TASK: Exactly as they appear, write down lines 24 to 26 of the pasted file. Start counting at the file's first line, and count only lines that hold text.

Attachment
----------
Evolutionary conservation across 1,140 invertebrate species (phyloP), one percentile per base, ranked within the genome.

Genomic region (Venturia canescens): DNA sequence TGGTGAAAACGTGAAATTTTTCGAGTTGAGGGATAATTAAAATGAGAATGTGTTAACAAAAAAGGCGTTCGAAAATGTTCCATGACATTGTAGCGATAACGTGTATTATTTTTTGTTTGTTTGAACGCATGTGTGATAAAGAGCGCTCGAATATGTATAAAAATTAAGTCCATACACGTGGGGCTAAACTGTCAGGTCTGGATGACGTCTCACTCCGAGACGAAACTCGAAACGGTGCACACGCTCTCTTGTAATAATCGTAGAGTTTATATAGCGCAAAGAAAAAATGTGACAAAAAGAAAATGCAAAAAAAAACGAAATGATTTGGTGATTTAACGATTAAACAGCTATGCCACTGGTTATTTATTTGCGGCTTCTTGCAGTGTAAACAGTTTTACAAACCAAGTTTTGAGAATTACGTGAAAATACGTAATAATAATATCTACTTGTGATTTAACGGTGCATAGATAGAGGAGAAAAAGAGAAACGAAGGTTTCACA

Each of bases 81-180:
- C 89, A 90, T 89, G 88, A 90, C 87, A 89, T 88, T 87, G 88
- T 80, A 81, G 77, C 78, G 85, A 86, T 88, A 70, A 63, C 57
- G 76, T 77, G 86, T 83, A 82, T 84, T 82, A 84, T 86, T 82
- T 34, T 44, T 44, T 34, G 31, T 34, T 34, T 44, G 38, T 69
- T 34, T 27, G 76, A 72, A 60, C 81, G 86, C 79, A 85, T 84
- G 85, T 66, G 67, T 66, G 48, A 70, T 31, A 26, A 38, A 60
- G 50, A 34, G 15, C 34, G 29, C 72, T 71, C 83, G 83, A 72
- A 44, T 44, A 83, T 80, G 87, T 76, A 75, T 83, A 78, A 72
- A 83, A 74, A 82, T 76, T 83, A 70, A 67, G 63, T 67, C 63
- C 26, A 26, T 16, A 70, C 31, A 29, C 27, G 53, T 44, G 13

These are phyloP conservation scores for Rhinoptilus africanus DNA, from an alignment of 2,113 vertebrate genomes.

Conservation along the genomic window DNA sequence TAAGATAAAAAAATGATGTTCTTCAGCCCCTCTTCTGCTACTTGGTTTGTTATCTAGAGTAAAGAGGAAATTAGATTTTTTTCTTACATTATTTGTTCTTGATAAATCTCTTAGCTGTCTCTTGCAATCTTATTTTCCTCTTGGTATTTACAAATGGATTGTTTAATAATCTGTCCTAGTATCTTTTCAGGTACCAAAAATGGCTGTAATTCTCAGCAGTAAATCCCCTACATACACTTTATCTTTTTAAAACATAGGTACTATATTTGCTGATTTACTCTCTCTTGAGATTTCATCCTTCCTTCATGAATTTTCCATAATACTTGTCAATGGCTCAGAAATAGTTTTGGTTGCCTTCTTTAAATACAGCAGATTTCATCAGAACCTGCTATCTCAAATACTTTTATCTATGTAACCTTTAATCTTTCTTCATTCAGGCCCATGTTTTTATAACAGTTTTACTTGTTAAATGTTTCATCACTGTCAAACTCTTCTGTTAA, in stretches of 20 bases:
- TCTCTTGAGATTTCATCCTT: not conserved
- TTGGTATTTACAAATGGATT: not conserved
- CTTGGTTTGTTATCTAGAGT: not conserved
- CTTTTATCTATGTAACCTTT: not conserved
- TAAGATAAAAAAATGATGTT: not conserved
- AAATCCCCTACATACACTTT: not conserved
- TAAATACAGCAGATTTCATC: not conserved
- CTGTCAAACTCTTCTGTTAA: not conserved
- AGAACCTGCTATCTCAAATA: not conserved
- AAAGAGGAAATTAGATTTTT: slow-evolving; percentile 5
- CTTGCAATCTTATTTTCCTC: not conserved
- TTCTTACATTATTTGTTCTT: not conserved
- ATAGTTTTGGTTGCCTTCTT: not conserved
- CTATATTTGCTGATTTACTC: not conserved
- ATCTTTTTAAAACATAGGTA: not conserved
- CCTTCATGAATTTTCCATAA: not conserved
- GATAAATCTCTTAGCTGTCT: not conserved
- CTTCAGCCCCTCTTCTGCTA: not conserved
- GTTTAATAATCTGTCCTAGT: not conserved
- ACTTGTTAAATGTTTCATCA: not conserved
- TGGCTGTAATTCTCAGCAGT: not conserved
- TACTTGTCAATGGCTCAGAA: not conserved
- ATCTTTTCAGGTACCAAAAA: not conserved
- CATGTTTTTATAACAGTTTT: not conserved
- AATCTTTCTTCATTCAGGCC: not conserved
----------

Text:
- AGAACCTGCTATCTCAAATA: not conserved
- AAAGAGGAAATTAGATTTTT: slow-evolving; percentile 5
- CTTGCAATCTTATTTTCCTC: not conserved